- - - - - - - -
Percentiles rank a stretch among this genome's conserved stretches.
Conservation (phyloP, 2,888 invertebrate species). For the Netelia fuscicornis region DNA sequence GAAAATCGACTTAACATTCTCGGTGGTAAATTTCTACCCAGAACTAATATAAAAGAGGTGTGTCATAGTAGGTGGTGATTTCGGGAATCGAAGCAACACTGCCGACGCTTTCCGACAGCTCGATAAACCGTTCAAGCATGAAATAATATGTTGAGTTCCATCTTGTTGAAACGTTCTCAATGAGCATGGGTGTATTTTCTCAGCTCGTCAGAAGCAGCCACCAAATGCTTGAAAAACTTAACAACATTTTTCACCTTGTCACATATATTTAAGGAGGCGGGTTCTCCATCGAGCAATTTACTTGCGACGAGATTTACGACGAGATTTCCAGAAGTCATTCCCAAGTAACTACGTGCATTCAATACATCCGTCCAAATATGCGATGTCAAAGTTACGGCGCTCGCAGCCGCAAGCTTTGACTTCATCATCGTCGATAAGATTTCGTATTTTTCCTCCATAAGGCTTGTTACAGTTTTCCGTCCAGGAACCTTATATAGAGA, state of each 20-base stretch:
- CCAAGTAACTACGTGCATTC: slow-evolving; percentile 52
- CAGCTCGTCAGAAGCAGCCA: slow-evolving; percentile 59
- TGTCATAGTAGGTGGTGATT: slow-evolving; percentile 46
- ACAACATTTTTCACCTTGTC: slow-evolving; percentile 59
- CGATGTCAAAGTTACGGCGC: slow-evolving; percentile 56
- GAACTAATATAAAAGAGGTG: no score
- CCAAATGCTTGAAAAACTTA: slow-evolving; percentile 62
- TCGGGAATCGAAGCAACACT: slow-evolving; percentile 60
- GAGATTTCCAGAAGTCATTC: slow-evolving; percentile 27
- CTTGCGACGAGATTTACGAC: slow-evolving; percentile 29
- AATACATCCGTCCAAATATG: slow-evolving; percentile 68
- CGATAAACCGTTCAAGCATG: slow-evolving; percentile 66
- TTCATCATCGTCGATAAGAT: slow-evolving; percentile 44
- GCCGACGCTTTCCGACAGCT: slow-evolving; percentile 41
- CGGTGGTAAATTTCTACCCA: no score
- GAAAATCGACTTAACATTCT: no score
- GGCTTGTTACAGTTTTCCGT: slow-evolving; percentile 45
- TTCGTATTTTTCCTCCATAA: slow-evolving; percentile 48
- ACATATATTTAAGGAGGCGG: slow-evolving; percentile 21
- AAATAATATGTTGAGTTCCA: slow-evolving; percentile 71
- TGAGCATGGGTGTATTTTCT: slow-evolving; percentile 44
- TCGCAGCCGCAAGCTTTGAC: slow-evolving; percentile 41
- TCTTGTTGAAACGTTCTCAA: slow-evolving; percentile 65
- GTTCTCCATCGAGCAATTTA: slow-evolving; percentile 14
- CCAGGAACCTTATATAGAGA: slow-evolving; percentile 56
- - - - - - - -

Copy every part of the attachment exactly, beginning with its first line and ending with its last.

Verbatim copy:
Percentiles rank a stretch among this genome's conserved stretches.
Conservation (phyloP, 2,888 invertebrate species). For the Netelia fuscicornis region DNA sequence GAAAATCGACTTAACATTCTCGGTGGTAAATTTCTACCCAGAACTAATATAAAAGAGGTGTGTCATAGTAGGTGGTGATTTCGGGAATCGAAGCAACACTGCCGACGCTTTCCGACAGCTCGATAAACCGTTCAAGCATGAAATAATATGTTGAGTTCCATCTTGTTGAAACGTTCTCAATGAGCATGGGTGTATTTTCTCAGCTCGTCAGAAGCAGCCACCAAATGCTTGAAAAACTTAACAACATTTTTCACCTTGTCACATATATTTAAGGAGGCGGGTTCTCCATCGAGCAATTTACTTGCGACGAGATTTACGACGAGATTTCCAGAAGTCATTCCCAAGTAACTACGTGCATTCAATACATCCGTCCAAATATGCGATGTCAAAGTTACGGCGCTCGCAGCCGCAAGCTTTGACTTCATCATCGTCGATAAGATTTCGTATTTTTCCTCCATAAGGCTTGTTACAGTTTTCCGTCCAGGAACCTTATATAGAGA, state of each 20-base stretch:
- CCAAGTAACTACGTGCATTC: slow-evolving; percentile 52
- CAGCTCGTCAGAAGCAGCCA: slow-evolving; percentile 59
- TGTCATAGTAGGTGGTGATT: slow-evolving; percentile 46
- ACAACATTTTTCACCTTGTC: slow-evolving; percentile 59
- CGATGTCAAAGTTACGGCGC: slow-evolving; percentile 56
- GAACTAATATAAAAGAGGTG: no score
- CCAAATGCTTGAAAAACTTA: slow-evolving; percentile 62
- TCGGGAATCGAAGCAACACT: slow-evolving; percentile 60
- GAGATTTCCAGAAGTCATTC: slow-evolving; percentile 27
- CTTGCGACGAGATTTACGAC: slow-evolving; percentile 29
- AATACATCCGTCCAAATATG: slow-evolving; percentile 68
- CGATAAACCGTTCAAGCATG: slow-evolving; percentile 66
- TTCATCATCGTCGATAAGAT: slow-evolving; percentile 44
- GCCGACGCTTTCCGACAGCT: slow-evolving; percentile 41
- CGGTGGTAAATTTCTACCCA: no score
- GAAAATCGACTTAACATTCT: no score
- GGCTTGTTACAGTTTTCCGT: slow-evolving; percentile 45
- TTCGTATTTTTCCTCCATAA: slow-evolving; percentile 48
- ACATATATTTAAGGAGGCGG: slow-evolving; percentile 21
- AAATAATATGTTGAGTTCCA: slow-evolving; percentile 71
- TGAGCATGGGTGTATTTTCT: slow-evolving; percentile 44
- TCGCAGCCGCAAGCTTTGAC: slow-evolving; percentile 41
- TCTTGTTGAAACGTTCTCAA: slow-evolving; percentile 65
- GTTCTCCATCGAGCAATTTA: slow-evolving; percentile 14
- CCAGGAACCTTATATAGAGA: slow-evolving; percentile 56